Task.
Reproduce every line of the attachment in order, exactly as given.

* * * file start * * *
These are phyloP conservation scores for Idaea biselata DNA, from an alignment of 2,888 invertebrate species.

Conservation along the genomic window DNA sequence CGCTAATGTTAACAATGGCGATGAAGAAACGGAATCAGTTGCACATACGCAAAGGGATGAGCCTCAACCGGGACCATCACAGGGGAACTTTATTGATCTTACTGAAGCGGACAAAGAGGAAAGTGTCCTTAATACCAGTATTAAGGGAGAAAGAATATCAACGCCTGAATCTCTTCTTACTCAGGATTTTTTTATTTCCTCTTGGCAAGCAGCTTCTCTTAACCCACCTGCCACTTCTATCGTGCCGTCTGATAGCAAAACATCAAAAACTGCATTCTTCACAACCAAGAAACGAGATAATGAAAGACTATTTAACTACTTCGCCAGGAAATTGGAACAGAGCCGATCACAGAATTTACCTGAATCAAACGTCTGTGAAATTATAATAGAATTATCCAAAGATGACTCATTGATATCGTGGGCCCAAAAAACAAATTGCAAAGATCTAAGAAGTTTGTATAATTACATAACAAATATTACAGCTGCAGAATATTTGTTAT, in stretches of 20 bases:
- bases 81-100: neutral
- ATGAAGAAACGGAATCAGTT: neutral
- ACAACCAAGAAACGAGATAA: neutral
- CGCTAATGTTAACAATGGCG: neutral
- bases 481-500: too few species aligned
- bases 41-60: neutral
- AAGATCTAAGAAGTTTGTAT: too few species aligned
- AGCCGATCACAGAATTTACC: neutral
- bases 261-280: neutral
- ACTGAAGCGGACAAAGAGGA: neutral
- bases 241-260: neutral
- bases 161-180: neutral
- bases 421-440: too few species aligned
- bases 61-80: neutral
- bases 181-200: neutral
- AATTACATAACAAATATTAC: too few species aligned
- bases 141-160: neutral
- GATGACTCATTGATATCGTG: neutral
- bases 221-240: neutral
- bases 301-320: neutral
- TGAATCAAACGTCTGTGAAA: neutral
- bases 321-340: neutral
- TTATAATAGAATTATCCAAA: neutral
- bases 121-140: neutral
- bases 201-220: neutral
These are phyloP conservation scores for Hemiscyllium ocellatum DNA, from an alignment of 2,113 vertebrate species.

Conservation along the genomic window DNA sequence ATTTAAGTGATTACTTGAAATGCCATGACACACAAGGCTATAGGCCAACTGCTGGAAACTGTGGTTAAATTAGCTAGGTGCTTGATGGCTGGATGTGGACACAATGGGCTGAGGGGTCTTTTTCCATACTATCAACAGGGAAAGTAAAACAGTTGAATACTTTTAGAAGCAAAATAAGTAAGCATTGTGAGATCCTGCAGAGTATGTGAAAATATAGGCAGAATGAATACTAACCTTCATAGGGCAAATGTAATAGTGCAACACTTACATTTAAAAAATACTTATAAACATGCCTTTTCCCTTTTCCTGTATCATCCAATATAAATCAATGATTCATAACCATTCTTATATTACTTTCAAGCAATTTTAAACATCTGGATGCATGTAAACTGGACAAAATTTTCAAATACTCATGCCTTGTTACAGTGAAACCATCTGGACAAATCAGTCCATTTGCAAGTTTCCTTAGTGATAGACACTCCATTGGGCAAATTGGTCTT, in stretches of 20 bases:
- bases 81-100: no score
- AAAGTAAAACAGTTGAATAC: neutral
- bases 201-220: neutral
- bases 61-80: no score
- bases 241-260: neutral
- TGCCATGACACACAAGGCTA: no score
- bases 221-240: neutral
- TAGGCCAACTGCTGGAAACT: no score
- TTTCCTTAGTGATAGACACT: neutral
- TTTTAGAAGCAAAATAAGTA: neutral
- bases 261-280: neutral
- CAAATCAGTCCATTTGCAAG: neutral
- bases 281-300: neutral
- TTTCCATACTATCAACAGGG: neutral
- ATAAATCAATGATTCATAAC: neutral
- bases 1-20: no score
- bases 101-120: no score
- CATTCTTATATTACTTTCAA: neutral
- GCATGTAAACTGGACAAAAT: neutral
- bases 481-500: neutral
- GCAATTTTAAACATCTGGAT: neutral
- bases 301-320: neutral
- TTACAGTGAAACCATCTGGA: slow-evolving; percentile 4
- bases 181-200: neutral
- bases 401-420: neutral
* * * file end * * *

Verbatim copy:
These are phyloP conservation scores for Idaea biselata DNA, from an alignment of 2,888 invertebrate species.

Conservation along the genomic window DNA sequence CGCTAATGTTAACAATGGCGATGAAGAAACGGAATCAGTTGCACATACGCAAAGGGATGAGCCTCAACCGGGACCATCACAGGGGAACTTTATTGATCTTACTGAAGCGGACAAAGAGGAAAGTGTCCTTAATACCAGTATTAAGGGAGAAAGAATATCAACGCCTGAATCTCTTCTTACTCAGGATTTTTTTATTTCCTCTTGGCAAGCAGCTTCTCTTAACCCACCTGCCACTTCTATCGTGCCGTCTGATAGCAAAACATCAAAAACTGCATTCTTCACAACCAAGAAACGAGATAATGAAAGACTATTTAACTACTTCGCCAGGAAATTGGAACAGAGCCGATCACAGAATTTACCTGAATCAAACGTCTGTGAAATTATAATAGAATTATCCAAAGATGACTCATTGATATCGTGGGCCCAAAAAACAAATTGCAAAGATCTAAGAAGTTTGTATAATTACATAACAAATATTACAGCTGCAGAATATTTGTTAT, in stretches of 20 bases:
- bases 81-100: neutral
- ATGAAGAAACGGAATCAGTT: neutral
- ACAACCAAGAAACGAGATAA: neutral
- CGCTAATGTTAACAATGGCG: neutral
- bases 481-500: too few species aligned
- bases 41-60: neutral
- AAGATCTAAGAAGTTTGTAT: too few species aligned
- AGCCGATCACAGAATTTACC: neutral
- bases 261-280: neutral
- ACTGAAGCGGACAAAGAGGA: neutral
- bases 241-260: neutral
- bases 161-180: neutral
- bases 421-440: too few species aligned
- bases 61-80: neutral
- bases 181-200: neutral
- AATTACATAACAAATATTAC: too few species aligned
- bases 141-160: neutral
- GATGACTCATTGATATCGTG: neutral
- bases 221-240: neutral
- bases 301-320: neutral
- TGAATCAAACGTCTGTGAAA: neutral
- bases 321-340: neutral
- TTATAATAGAATTATCCAAA: neutral
- bases 121-140: neutral
- bases 201-220: neutral
These are phyloP conservation scores for Hemiscyllium ocellatum DNA, from an alignment of 2,113 vertebrate species.

Conservation along the genomic window DNA sequence ATTTAAGTGATTACTTGAAATGCCATGACACACAAGGCTATAGGCCAACTGCTGGAAACTGTGGTTAAATTAGCTAGGTGCTTGATGGCTGGATGTGGACACAATGGGCTGAGGGGTCTTTTTCCATACTATCAACAGGGAAAGTAAAACAGTTGAATACTTTTAGAAGCAAAATAAGTAAGCATTGTGAGATCCTGCAGAGTATGTGAAAATATAGGCAGAATGAATACTAACCTTCATAGGGCAAATGTAATAGTGCAACACTTACATTTAAAAAATACTTATAAACATGCCTTTTCCCTTTTCCTGTATCATCCAATATAAATCAATGATTCATAACCATTCTTATATTACTTTCAAGCAATTTTAAACATCTGGATGCATGTAAACTGGACAAAATTTTCAAATACTCATGCCTTGTTACAGTGAAACCATCTGGACAAATCAGTCCATTTGCAAGTTTCCTTAGTGATAGACACTCCATTGGGCAAATTGGTCTT, in stretches of 20 bases:
- bases 81-100: no score
- AAAGTAAAACAGTTGAATAC: neutral
- bases 201-220: neutral
- bases 61-80: no score
- bases 241-260: neutral
- TGCCATGACACACAAGGCTA: no score
- bases 221-240: neutral
- TAGGCCAACTGCTGGAAACT: no score
- TTTCCTTAGTGATAGACACT: neutral
- TTTTAGAAGCAAAATAAGTA: neutral
- bases 261-280: neutral
- CAAATCAGTCCATTTGCAAG: neutral
- bases 281-300: neutral
- TTTCCATACTATCAACAGGG: neutral
- ATAAATCAATGATTCATAAC: neutral
- bases 1-20: no score
- bases 101-120: no score
- CATTCTTATATTACTTTCAA: neutral
- GCATGTAAACTGGACAAAAT: neutral
- bases 481-500: neutral
- GCAATTTTAAACATCTGGAT: neutral
- bases 301-320: neutral
- TTACAGTGAAACCATCTGGA: slow-evolving; percentile 4
- bases 181-200: neutral
- bases 401-420: neutral